FIG. 1A illustrates a first conventional near-to-eye optical system 101 using an input lens and two mirrors. An image source 105 outputs an image that is reflected by two mirrors 110 and 115, which form an image near to eye 120. Image source 105 is typically mounted above the head or to the side of the head, while mirrors 110 and 115 bend the image around the front of the viewer's face to their eye 120. Since the human eye is typically incapable of focusing on objects placed within a few centimeters, this system requires a lens 125 interposed between the first mirror 110 and image source 105. Lens 125 creates a virtual image that is displaced further back from the eye than the actual location of mirror 115 by positioning image source 105 inside of the focal point f of lens 125. Optical system 101 suffers from a relatively small field of view (e.g., approximately 20 degrees) limited by the extent of mirrors 110 and 115 and the bulkiness of lens 125. The field of view can be marginally improved by placing minors 110 and 115 within a high index material to compress the angles of incidence, but is still very limited and the thickness of the waveguide rapidly increases to achieve larger fields of view.

FIG. 1B illustrates a second conventional near-to-eye optical system 102 using angle sensitive dichroic mirrors. Optical system 102 includes a single in-coupling minor 130 and two out-coupling dichroic mirrors 135 disposed within a waveguide 140. This system uses collimated input light from virtual images placed at infinity. In order to produce a useful image at eye 120, each incident angle of input light should correspond to a single output angle of emitted light. Since light can potentially reflect off of output minors 135 on either a downward trajectory (ray segments 145) or an upward trajectory (ray segments 150), each input angle can potentially result in multiple output angles, thereby destroying the output image. To overcome this problem, optical system 102 uses angle sensitive dichroic mirrors 135 that pass light with incident sufficiently close to normal while reflecting light having a sufficiently oblique incidence. However, the nature of dichroic mirrors 135 that passes some incident angles while reflecting others limits the field of view optical system 102 and the dichroic mirror coating does not provide sharp angular cutoffs, resulting in ghosting effects.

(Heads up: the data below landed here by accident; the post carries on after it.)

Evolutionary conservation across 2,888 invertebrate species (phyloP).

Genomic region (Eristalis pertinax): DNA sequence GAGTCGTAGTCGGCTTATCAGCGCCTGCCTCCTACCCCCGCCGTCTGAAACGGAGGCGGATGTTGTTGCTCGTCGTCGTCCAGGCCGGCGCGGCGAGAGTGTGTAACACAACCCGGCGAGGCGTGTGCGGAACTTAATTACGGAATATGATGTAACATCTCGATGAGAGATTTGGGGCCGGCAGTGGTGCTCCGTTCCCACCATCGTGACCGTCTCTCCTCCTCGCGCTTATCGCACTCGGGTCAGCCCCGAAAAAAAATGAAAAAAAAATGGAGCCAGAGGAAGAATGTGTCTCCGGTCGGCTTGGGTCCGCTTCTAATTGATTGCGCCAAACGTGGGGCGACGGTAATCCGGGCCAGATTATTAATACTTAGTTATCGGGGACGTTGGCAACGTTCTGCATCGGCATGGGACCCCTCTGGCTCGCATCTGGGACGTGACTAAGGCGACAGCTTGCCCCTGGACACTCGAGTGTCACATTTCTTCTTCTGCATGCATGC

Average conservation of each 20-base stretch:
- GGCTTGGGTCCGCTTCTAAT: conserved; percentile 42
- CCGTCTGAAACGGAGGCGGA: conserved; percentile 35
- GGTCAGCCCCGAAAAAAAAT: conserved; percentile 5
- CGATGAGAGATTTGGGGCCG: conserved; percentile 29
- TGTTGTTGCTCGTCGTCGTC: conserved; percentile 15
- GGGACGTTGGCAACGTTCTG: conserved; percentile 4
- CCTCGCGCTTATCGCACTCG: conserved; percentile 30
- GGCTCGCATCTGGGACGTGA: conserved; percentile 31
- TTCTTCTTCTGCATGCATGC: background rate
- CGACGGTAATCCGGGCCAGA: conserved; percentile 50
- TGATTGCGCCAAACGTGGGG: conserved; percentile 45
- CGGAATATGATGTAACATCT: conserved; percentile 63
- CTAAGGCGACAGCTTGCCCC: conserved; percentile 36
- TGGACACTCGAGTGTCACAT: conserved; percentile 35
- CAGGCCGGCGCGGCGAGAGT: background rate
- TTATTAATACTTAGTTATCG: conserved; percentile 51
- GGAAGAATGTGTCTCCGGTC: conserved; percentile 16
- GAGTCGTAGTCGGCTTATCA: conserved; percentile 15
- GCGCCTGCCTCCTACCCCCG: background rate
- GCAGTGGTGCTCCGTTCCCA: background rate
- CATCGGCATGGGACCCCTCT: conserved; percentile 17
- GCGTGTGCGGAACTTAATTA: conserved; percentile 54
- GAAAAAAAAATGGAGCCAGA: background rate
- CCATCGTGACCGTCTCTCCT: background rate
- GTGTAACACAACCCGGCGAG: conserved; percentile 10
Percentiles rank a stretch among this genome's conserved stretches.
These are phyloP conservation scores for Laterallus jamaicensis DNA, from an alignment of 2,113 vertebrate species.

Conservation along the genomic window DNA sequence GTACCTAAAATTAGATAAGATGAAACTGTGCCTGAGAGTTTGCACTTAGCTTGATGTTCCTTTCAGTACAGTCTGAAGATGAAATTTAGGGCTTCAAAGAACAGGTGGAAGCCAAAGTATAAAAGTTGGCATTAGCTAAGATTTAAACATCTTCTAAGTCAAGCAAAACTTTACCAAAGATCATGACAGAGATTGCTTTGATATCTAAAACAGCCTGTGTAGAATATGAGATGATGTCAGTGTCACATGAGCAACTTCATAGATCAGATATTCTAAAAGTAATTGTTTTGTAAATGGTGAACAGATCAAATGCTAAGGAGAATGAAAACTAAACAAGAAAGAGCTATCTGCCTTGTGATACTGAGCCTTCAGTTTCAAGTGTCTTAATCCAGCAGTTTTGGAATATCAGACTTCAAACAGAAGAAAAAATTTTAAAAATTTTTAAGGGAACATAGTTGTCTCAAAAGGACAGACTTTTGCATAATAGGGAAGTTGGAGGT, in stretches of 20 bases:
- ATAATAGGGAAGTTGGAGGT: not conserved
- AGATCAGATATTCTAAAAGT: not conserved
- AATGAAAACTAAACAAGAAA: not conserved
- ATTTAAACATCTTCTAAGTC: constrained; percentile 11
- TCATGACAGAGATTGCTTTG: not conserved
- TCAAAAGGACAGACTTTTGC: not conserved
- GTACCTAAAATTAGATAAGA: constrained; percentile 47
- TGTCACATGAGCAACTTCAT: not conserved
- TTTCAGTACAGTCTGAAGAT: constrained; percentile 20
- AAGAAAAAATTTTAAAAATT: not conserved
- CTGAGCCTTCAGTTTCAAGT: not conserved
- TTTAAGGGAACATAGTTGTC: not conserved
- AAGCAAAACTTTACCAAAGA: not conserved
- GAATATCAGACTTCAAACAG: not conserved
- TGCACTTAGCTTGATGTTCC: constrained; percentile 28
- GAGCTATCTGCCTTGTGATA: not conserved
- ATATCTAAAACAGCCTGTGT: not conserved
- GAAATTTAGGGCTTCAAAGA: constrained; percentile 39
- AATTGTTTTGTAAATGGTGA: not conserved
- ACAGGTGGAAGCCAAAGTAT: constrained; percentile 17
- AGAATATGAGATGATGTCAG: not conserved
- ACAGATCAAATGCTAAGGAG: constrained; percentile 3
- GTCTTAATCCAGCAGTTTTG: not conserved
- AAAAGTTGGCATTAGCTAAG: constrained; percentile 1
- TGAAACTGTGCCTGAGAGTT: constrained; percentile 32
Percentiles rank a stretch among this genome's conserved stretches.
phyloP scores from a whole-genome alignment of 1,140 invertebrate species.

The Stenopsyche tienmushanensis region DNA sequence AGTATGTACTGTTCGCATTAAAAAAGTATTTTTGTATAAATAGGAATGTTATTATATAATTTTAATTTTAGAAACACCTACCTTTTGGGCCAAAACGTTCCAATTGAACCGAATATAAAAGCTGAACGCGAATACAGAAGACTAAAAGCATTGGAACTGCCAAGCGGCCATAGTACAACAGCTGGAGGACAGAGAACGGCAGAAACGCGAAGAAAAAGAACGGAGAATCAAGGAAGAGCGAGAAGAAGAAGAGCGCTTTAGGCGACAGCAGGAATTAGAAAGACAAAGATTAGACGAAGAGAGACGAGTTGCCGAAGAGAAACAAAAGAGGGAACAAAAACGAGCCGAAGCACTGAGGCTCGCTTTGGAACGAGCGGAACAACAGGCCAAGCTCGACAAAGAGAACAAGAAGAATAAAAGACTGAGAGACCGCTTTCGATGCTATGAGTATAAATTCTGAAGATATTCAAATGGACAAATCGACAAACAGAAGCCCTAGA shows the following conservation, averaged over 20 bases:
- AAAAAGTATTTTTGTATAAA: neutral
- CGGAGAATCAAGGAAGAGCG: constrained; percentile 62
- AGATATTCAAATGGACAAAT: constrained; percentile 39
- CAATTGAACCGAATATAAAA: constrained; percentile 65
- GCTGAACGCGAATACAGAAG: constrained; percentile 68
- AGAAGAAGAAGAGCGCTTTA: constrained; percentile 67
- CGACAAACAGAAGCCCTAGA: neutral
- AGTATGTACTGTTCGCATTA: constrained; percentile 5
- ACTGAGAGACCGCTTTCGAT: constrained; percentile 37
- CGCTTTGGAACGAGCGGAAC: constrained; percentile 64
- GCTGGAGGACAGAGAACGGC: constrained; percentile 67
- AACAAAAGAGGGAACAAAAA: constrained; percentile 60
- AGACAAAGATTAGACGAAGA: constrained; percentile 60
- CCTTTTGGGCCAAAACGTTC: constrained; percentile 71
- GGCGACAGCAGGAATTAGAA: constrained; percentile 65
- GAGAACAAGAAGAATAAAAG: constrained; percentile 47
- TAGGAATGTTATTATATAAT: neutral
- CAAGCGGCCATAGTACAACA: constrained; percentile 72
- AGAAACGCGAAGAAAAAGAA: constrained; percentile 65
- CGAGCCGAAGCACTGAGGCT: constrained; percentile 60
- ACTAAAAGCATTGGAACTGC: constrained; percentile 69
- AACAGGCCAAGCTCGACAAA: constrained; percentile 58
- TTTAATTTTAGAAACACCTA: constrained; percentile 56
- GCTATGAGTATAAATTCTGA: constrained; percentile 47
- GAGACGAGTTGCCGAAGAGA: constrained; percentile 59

FIG. 1C illustrates a third conventional near-to-eye optical system 103 using holographic diffraction gratings. Optical system 103 is similar to optical system 102, but uses holographic diffraction gratings 150 in place of mirrors 130 and 135. Diffraction gratings 150 are inefficient reflectors, since they only reflect higher order diffractions while passing the first order diffraction, which contains the largest portion of energy in an optical wave front. In addition to being poor optical reflectors, the input and output diffraction gratings must be precisely tuned to one another, else the output image will suffer from color separation. Achieving a sufficient match between the input and output gratings 150 requires extreme control over manufacturing tolerances, which is often difficult and costly. Again, optical system 103 suffers from a limited field of view.

FIGS. 2A and 2B illustrate an image waveguide 200 with one-dimensional (“1D”) and two-dimensional (“2D”) mirror arrays for generating a near-to-eye image, in accordance with an embodiment of the invention. FIG. 2A is a cross-sectional view while FIG. 2B is a front perspective view of the same. The illustrated embodiment of image waveguide 200 includes an in-coupling region 205, an out-coupling region 210, and an intermediate region 215. The illustrated embodiment of in-coupling region 205 includes in-coupling mirror structures 220. The illustrated embodiment of out-coupling region 210 includes out-coupling mirror structures 225 and end cap surface 230. In the illustrated embodiment, image waveguide 200 is a single waveguide substrate (e.g., planar waveguide) that receives input light and emits output light from the same side surface of the waveguide substrate.